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California workers will enjoy more overtime and higher earnings if the state eliminates its daily overtime law, according to a study released Monday, March 31.
Both workers and employers will gain from the proposal currently under consideration by the California Industrial Welfare Commission to change its overtime rules to the current federal standard, the study says. The federal standard requires overtime pay after 40 hours in a week, while California currently is one of a few states requiring overtime wages be paid after an employee works 8 hours in a day, as well as after 40 hours in a week.
The authors of the study are Thomas MaCurdy, senior fellow at the Hoover Institution and a professor of economics at Stanford; Jayanta Bhattacharya, a Stanford doctoral student in economics; and Thomas DeLeire, assistant professor at the Harris School of Public Policy at the University of Chicago.
"Contrary to the position held by advocates of the status quo, our statistical comparison indicates that a switch to a 40-hour rule is likely to lead to more overtime work in California," MaCurdy said. "This will induce both a larger fraction of covered individuals working overtime and a greater number of hours compensated at the time-and-a-half rate per overtime worker."
The three found that practically all overtime earned in California under the 8-hour-day rule also would have been earned under a 40-hour- week rule, implying only minor reductions in earnings. Although only about 10 percent of covered workers report any overtime at all in a typical week, and for them the largest loss would be less than 10 percent in overtime hours, labor markets are not favorable to the abandonment of the daily overtime rule. The loss would amount to an annual pay reduction in today's dollars of about $175 million totaled across all workers, or 40 cents per week per covered worker. Ninety percent of covered workers would be unaffected economically, however, except through increased scheduling flexibility. "Even in the worst case, these figures indicate small adverse effects," MaCurdy said.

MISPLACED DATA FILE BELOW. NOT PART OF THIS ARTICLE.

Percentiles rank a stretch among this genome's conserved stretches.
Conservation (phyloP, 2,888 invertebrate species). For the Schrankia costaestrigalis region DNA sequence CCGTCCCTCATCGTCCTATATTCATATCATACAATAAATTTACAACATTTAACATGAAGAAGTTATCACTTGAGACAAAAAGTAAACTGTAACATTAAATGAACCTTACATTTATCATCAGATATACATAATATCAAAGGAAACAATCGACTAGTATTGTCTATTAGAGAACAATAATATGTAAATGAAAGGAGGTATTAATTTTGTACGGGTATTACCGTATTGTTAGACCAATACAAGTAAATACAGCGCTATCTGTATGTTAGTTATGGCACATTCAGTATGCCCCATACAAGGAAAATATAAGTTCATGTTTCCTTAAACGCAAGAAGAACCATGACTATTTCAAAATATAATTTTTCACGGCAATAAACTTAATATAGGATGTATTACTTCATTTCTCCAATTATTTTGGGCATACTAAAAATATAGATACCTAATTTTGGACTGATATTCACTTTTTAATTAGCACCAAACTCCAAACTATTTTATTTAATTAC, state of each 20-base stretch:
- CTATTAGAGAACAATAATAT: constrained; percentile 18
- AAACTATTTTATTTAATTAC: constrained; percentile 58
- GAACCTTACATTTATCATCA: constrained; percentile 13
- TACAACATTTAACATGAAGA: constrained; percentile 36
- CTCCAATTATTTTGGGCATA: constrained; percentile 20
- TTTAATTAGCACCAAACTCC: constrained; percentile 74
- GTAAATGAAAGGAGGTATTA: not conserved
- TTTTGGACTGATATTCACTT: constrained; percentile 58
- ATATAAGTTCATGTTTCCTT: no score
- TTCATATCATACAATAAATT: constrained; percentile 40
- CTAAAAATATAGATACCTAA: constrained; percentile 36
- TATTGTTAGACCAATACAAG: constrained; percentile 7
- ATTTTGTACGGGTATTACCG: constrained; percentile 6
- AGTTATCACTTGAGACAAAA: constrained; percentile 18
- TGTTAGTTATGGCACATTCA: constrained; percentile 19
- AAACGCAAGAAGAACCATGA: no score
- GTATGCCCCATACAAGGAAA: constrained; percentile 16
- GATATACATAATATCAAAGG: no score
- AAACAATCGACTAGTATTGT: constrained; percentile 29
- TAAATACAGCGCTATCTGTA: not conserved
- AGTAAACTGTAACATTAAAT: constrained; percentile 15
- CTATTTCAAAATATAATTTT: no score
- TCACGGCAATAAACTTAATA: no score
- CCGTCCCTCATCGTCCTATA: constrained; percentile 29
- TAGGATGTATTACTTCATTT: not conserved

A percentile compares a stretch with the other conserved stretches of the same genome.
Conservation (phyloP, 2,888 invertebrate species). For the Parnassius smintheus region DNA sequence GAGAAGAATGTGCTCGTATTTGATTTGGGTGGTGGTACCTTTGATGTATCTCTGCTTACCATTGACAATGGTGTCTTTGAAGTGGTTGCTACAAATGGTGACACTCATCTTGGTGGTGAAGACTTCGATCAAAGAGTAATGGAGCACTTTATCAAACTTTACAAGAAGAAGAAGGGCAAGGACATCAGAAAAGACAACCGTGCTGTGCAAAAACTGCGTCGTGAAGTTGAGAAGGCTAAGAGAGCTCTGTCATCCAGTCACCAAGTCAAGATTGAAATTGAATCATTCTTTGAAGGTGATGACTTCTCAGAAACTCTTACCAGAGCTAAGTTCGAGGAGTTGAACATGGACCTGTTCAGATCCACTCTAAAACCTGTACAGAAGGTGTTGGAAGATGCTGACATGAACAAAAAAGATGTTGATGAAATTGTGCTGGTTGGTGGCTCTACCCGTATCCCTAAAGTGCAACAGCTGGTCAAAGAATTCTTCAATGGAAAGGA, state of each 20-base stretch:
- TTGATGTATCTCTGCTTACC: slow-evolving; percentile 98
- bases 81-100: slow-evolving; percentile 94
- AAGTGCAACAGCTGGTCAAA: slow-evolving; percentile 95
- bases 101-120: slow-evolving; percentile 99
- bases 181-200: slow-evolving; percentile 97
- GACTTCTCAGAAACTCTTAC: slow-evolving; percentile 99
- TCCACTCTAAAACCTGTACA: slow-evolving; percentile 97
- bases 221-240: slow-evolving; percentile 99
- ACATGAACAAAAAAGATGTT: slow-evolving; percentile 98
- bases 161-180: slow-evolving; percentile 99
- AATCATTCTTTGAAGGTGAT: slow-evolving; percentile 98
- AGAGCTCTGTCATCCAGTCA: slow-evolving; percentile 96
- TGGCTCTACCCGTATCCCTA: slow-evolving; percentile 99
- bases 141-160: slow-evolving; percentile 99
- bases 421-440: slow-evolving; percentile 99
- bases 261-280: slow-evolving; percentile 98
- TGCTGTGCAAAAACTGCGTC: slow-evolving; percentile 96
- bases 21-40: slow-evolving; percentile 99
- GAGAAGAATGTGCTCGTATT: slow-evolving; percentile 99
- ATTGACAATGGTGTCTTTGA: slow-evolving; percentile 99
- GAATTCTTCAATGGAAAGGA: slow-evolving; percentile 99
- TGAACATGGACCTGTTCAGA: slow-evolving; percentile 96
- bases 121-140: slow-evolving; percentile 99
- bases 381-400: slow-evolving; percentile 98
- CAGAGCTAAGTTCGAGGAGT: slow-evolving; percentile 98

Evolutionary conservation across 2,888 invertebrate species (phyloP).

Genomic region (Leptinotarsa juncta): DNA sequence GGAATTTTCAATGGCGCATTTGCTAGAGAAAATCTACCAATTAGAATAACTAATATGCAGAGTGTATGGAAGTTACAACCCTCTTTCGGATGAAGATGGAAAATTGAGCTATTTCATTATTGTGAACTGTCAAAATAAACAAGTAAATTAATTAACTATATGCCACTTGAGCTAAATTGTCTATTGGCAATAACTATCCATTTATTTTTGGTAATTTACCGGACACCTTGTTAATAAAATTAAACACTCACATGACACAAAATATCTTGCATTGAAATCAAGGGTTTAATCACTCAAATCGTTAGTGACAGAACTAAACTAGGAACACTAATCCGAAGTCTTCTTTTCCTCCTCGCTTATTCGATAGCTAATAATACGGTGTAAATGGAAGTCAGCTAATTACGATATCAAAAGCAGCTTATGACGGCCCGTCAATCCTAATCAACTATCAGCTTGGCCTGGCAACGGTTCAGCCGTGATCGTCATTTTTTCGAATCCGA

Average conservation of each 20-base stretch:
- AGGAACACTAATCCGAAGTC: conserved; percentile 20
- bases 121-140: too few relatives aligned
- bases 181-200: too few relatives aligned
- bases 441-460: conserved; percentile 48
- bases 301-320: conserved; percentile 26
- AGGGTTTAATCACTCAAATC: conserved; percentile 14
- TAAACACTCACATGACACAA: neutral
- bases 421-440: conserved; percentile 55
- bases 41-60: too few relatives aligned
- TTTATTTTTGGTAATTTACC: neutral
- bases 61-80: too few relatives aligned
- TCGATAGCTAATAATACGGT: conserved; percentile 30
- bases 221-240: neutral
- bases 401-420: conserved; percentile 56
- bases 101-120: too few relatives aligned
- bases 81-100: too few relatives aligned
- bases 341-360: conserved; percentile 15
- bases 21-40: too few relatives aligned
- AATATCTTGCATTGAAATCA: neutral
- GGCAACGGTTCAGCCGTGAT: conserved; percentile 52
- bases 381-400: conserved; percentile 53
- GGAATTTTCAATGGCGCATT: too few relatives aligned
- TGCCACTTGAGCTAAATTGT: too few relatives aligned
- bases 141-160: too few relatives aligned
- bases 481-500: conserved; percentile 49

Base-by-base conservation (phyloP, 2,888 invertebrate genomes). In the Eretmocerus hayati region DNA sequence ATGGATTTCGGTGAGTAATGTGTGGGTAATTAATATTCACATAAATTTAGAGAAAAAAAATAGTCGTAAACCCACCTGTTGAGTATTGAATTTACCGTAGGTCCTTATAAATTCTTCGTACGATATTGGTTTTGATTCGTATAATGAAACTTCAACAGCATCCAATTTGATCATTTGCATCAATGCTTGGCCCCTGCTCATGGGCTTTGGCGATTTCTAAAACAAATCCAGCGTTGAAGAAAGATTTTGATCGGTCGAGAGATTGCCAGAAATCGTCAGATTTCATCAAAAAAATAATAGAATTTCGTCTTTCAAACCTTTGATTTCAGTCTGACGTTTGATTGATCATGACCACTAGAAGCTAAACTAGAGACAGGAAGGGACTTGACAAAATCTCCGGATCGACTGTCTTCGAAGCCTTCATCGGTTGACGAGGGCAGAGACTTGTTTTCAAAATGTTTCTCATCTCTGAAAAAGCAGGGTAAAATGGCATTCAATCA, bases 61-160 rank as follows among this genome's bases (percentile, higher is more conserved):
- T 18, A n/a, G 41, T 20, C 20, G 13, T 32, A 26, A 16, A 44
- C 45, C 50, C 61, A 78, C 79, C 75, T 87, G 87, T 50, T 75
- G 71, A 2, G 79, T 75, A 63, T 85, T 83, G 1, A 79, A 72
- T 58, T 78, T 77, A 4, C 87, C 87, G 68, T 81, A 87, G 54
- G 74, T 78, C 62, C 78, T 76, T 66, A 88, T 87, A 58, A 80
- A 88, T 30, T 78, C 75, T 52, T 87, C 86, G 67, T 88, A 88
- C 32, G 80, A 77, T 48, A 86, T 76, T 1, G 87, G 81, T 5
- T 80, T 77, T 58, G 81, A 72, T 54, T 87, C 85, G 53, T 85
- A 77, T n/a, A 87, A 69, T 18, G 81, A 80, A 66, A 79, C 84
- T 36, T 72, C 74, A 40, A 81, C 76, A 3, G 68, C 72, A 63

The economists don't expect the worst case to apply, however, and say that the evidence indicates that changing to a 40-hour-week rule would raise total pay for the state's workers. Relaxing overtime rules will allow firms to abandon rigid and inefficient daily work schedules designed to avoid overtime, leading to greater productivity, which can benefit both workers and employers. By comparing the overtime experiences of California workers with those of workers living in other states, the economists concluded that eliminating the 8-hour-day rule will:
MaCurdy, Bhattacharya and DeLeire used the most recently available data from the U.S. Census on overtime in California the 1985 and 1991 Current Population Surveys along with 1995 data to place the findings into the current context.
They compared the overtime experiences of California workers with those of workers in states with a 40-hour work week. All states other than California, Nevada and Alaska impose the federal 40-hour-per-week overtime rule.
Beyond earnings, the switch from an 8-hour day to a 40-hour week will permit added flexibility in schedules for California workers, the economists say. This added flexibility, they argue, will benefit two-wage earner families and others who need to balance the twin responsibilities of work and family. Census data reveal that California's covered workers endure less flexible work schedules than counterparts living in states operating under the 40-hour rule.
The increase in pay anticipated from the switch to a 40-hour week will come from more people working overtime, and an expansion in the number of hours of overtime they work. Schedules will become more flexible, offering benefits even to workers who never receive overtime, according to the authors.
By Michele Horaney